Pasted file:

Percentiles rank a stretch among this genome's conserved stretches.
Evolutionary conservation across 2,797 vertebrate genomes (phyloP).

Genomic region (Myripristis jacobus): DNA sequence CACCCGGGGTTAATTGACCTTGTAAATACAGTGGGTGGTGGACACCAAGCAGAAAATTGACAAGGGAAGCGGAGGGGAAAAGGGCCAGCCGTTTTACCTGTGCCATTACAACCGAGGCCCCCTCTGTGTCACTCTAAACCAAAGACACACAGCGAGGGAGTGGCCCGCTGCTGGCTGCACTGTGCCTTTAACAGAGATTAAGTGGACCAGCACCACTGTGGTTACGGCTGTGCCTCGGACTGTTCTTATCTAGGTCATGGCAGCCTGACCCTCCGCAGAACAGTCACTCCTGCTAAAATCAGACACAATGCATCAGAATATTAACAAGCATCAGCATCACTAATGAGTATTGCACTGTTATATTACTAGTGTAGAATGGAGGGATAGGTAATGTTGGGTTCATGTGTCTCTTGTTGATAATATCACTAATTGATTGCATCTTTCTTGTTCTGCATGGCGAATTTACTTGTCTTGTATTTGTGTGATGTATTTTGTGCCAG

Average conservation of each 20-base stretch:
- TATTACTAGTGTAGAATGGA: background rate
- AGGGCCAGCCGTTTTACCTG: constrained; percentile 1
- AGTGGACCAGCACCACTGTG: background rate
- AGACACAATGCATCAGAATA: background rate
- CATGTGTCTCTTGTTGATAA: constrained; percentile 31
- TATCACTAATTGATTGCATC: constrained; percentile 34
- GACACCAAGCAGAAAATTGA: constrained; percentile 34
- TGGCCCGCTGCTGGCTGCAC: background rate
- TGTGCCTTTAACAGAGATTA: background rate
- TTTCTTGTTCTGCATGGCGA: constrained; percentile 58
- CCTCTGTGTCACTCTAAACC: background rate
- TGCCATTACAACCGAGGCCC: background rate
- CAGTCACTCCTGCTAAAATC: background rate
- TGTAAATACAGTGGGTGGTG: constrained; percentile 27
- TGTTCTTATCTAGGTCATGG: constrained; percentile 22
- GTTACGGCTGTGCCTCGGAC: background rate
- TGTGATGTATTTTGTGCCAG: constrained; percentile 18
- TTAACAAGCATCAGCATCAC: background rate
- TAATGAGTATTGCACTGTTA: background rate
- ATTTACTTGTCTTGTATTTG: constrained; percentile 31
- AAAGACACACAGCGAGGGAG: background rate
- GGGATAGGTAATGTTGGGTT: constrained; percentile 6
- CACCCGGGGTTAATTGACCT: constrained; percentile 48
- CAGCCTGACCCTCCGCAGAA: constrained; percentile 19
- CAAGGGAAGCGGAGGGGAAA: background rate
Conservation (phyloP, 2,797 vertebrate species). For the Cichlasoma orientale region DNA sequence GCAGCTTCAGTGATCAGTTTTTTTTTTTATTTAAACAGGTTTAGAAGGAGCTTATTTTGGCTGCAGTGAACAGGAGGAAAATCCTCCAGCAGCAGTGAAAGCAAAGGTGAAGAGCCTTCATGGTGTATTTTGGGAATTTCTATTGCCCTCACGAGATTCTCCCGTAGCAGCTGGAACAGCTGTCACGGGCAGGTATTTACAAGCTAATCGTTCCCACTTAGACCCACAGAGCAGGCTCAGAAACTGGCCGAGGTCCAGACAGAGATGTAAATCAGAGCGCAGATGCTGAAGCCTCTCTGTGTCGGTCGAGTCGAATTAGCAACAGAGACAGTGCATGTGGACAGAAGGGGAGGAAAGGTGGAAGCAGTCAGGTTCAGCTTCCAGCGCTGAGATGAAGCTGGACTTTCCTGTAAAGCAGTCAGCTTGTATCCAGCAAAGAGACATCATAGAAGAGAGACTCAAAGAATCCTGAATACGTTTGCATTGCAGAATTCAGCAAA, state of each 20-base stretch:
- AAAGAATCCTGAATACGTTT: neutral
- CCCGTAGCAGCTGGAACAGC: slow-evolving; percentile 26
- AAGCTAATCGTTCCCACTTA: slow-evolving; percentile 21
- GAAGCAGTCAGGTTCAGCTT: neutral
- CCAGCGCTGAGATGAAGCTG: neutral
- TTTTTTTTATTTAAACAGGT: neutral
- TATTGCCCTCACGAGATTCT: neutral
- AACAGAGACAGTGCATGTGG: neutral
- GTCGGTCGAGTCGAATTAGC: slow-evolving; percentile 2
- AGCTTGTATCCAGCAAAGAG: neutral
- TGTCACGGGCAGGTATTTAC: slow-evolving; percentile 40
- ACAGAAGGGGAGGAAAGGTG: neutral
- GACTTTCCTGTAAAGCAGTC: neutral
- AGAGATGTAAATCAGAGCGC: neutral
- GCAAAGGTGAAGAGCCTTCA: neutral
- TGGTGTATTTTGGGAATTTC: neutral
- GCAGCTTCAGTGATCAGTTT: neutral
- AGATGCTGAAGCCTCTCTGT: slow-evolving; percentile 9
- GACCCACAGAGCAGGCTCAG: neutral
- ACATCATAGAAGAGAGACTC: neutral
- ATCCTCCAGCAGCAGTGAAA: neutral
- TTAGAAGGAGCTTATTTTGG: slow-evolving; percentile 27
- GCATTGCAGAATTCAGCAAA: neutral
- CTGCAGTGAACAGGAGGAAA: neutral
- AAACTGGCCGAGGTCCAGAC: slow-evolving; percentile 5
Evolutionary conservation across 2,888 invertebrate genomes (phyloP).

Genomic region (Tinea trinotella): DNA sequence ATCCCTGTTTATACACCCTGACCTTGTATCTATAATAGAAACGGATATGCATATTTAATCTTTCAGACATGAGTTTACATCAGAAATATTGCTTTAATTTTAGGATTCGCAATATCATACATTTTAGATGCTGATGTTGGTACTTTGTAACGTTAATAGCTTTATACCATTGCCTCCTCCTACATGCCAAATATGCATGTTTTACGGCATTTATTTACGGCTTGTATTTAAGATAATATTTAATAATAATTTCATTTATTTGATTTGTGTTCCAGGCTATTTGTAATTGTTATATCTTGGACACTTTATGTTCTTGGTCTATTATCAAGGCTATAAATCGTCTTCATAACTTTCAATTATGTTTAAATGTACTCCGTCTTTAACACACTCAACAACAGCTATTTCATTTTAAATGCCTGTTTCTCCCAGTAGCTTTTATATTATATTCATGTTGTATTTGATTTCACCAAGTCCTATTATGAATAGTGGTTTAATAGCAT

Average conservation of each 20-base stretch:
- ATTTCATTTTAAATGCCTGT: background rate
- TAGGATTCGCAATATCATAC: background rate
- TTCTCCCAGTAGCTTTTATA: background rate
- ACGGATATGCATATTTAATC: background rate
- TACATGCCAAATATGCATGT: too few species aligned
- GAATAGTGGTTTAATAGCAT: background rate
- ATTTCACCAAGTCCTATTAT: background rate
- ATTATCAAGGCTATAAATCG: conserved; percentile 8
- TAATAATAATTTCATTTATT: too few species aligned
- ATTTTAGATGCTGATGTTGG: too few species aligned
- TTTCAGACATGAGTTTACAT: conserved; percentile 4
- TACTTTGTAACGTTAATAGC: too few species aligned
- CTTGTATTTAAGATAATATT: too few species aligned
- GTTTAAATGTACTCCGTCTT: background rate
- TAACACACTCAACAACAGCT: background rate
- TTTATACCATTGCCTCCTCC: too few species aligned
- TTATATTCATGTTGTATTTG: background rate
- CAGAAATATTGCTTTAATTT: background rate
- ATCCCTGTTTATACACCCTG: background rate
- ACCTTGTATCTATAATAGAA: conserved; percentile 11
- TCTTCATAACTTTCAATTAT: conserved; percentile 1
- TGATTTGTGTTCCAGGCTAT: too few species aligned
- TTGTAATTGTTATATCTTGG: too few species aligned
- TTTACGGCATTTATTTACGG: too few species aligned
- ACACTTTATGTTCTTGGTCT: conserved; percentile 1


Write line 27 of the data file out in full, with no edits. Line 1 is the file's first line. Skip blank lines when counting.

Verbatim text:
- CACCCGGGGTTAATTGACCT: constrained; percentile 48